I work with balanced feedlines frequently and would like to put a balun on my analyzer. The MFJ-917 looks like it would fit well since it is small, could connect directly with a double male PL-259, and was designed for the purpose. Has anyone tried this balun? If so, does it seem to work well with custom calibration?
I realize I could build a small balun, but it would be well worth the $30 asking price to forgo the time and trouble of gathering the parts and packaging it to use easily with the AIM4170C.
JIM, i'm currently phasing loops for 80m and have been using isolated ps for both the vna2180 and the laptop. When i am at the loop base itself to do phasing measurements, i use battery power (ATV 12VDC battery).
I just make sure i dont touch (and thus ground) the equipment when it is doing its scans.
killy: Thanks for your ideas. I have been using my laptop on battery power with only the AIM4170C attached and running the analyzer off a battery pack with a short lead (< 3"). However, my laptop (MacBook Pro) has an aluminum case and I get the impression from some other posts that a balun should be used.
Here’s a partial quote form Agilent Application Note AN 346-2 that I posted on this forum a year ago:
“….. A balanced circuit cannot be directly measured with an unbalanced measurement instrument because of the difference in their configuration. When measuring balanced circuits, the unbalanced measuring instrument requires a balun (balanced to unbalanced) transformer….”
After waiting for the MFJ balun on special order for a few weeks, I canceled the order. If anyone has found a small balun that works well for this purpose, I would still be interested in hearing about it.
I was able to get hold of the MFJ analyzer balun and check it out and decided to build my own, which, I fell works pretty good in the HF range. I see that you’ve block your email address otherwise I would have contacted you via email. If you would like me to send you the info on my balun drop me an email.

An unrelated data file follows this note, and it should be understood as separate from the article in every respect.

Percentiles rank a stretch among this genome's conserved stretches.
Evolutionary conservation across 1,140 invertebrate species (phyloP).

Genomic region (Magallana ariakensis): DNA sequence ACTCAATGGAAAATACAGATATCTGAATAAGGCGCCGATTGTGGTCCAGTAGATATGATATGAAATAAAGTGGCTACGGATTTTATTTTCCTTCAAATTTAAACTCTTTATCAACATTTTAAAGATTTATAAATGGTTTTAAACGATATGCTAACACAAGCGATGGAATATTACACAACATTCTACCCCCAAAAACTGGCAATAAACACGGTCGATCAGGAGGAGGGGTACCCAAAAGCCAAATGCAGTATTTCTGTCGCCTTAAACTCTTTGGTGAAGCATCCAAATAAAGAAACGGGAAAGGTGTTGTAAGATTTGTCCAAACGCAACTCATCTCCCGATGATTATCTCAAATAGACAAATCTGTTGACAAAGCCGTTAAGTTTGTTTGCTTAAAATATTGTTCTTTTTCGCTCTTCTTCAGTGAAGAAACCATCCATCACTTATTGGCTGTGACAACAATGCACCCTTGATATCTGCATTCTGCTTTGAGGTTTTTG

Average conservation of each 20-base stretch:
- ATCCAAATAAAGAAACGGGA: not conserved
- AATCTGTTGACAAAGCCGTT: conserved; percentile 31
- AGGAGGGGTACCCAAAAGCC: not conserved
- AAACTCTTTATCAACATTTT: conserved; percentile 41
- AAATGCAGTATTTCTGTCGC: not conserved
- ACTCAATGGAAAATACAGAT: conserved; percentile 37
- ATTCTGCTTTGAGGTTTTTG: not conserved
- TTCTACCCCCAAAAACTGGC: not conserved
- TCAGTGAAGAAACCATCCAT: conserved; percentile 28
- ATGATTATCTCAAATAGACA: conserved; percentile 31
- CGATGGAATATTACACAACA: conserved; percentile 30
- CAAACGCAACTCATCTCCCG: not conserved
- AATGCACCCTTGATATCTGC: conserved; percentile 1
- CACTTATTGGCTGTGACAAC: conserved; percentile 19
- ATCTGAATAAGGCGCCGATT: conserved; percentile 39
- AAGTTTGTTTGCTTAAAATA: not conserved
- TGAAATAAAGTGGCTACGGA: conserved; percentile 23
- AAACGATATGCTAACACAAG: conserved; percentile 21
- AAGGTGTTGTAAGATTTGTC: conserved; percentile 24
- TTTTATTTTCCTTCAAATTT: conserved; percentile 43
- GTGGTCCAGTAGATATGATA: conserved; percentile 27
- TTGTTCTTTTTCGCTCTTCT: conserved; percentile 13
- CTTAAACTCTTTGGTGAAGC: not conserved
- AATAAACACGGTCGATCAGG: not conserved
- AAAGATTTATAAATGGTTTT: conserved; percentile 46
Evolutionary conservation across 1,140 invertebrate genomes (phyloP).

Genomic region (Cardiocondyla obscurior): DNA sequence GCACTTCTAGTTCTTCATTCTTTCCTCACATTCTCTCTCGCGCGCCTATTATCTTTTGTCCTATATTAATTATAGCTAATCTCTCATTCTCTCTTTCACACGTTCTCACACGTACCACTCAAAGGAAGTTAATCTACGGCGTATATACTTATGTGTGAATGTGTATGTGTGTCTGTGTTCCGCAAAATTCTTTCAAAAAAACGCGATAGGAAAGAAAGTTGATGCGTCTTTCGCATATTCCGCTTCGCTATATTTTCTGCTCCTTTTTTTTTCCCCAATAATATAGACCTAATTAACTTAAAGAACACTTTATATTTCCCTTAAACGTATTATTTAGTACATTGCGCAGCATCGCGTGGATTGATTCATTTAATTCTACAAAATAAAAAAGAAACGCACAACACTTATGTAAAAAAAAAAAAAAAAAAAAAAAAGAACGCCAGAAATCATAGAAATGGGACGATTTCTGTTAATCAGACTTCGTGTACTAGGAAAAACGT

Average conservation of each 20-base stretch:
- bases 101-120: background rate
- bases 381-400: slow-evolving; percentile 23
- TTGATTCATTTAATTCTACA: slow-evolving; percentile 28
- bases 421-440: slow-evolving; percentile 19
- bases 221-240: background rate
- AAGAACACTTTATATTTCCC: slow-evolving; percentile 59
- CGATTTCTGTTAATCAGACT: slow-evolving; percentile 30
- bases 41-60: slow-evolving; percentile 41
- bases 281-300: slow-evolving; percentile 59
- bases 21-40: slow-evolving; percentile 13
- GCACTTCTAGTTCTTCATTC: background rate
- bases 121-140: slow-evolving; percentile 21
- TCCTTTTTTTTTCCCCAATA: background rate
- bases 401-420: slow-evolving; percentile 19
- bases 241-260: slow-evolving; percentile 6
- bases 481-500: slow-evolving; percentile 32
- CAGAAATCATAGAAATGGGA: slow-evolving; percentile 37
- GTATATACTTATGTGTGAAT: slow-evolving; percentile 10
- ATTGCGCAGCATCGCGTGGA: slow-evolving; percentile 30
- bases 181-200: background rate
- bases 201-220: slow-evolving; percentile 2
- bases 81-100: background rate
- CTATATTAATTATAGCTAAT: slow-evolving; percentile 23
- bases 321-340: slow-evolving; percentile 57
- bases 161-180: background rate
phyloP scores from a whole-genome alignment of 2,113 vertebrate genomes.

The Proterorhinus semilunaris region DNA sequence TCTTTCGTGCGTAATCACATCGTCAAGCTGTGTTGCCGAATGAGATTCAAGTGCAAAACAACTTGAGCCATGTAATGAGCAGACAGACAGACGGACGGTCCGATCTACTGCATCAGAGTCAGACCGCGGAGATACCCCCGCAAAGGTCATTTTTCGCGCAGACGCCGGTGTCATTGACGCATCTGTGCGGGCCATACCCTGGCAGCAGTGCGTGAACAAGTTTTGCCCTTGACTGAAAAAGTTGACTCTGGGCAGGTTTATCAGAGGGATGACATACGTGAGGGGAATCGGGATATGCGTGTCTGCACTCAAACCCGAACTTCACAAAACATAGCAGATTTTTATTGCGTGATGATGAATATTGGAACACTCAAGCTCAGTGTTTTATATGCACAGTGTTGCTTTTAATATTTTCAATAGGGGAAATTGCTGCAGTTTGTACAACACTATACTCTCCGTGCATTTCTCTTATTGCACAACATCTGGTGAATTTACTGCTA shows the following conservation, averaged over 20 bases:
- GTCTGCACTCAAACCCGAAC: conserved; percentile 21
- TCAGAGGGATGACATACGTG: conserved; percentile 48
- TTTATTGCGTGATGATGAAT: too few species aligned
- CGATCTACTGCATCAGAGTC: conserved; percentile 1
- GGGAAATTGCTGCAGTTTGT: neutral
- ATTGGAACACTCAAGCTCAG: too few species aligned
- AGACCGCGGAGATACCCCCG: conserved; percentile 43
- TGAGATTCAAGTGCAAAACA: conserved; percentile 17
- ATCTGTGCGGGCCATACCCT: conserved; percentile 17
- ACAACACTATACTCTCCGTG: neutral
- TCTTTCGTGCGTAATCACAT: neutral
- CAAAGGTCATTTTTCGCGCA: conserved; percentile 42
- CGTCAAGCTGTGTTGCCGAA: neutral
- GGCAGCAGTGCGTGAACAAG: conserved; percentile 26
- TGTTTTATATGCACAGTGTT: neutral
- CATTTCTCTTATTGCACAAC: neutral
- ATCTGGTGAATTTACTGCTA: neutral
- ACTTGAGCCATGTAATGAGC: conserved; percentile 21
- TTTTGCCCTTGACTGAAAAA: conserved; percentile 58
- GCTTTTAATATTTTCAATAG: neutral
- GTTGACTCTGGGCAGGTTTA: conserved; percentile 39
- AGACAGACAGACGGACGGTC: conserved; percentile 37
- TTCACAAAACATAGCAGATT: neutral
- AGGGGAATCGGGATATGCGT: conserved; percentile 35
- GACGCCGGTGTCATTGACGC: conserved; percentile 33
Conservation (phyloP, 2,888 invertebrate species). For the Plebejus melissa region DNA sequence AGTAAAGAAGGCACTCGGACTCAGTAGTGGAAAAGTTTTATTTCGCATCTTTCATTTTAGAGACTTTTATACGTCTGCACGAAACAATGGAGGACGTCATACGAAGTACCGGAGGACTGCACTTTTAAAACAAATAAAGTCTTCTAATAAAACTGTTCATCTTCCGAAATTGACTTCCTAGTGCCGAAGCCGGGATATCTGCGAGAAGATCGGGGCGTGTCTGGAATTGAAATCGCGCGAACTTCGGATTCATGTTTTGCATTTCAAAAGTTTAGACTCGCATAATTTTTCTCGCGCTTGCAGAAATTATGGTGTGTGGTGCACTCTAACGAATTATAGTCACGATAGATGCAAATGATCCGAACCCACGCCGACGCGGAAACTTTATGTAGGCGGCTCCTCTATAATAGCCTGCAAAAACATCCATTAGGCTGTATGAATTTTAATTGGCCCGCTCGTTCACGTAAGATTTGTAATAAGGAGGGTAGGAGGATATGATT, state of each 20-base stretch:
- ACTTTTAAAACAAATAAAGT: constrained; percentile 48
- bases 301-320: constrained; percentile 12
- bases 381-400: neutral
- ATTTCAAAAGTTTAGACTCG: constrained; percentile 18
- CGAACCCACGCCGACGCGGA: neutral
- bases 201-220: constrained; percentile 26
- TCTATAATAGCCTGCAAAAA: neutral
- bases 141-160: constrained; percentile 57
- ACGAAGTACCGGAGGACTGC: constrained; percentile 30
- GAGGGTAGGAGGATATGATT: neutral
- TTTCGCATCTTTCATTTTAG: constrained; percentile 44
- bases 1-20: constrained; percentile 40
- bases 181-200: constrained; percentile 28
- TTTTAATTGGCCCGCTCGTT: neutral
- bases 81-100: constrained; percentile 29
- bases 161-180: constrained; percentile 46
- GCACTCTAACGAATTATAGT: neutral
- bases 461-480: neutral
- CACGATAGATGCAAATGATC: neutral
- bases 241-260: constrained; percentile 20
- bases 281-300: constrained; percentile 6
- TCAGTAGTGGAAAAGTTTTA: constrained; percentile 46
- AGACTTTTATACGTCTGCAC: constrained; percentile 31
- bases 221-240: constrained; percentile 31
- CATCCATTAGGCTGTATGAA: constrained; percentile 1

OK, for a bit more info and questions. Danny was able to get the MFJ-917 balun and indicated it was simply a few turns of coax wrapped around a ferrite core - did I understand that correctly Danny?
Do I understand this article correctly? cp.literature.agilent.com/litweb/pdf/5091-4480E.pdf On page 1 they show an isolation transformer for balanced line testing. This transformer looks like it has dual winding, a few turns on the input side, and a few turns on the output side of the transformer so there is NO direct contact between input and output of transformer.
Is this not what's required for an isolation transformer to testing balanced line with the AIM4170?
Thanks to any and all for the help in understanding.
I would like to second the vote for a "4170 for dummies" type of guide. I am sure that my pathetic fumblings are only scratching the surface of the 4170's capabilities, and besides, if I understood ALL the data that is provided (correction - any of the data!) then I am sure that my antenna system would work much better. Perhaps a wiki type thing might be possible if Bob didn't mind the community of users contributing?
Regarding using the AIM or VNA for ladder line. I suggest you first need a balun that is rated at the frequencies of interest. A small MFJ balun may not work well at below 3 MHz if it is just a few turns of coax around a ferrite core. Your balun can be 1:1 or 4:1. I use one of the Array solutions 4:1 baluns that are rated to go below 1.5 Mhz and up to 60Mhz on a ladder line fed antenna. Calibrate OUT the balun using the custom calibration technique over the frequency range of interest and make sure you put in lots of cal points. If using a 4:1 balun (200 ohm balunced to 50 ohm unbalanced) Set your Zo to 200 ohms and your VSWR plots will be made relative to 200 ohms IE the end of the ladder line hooked to the balun. If you want to see whats on the other end of the balun just set Zo to 50 ohms and its like reading the result of what the 4:1 balun is doing to your transformed impedance. Simple as that, and thats what your tuner will see if you have a ladderline fed dipole or loop. Have fun!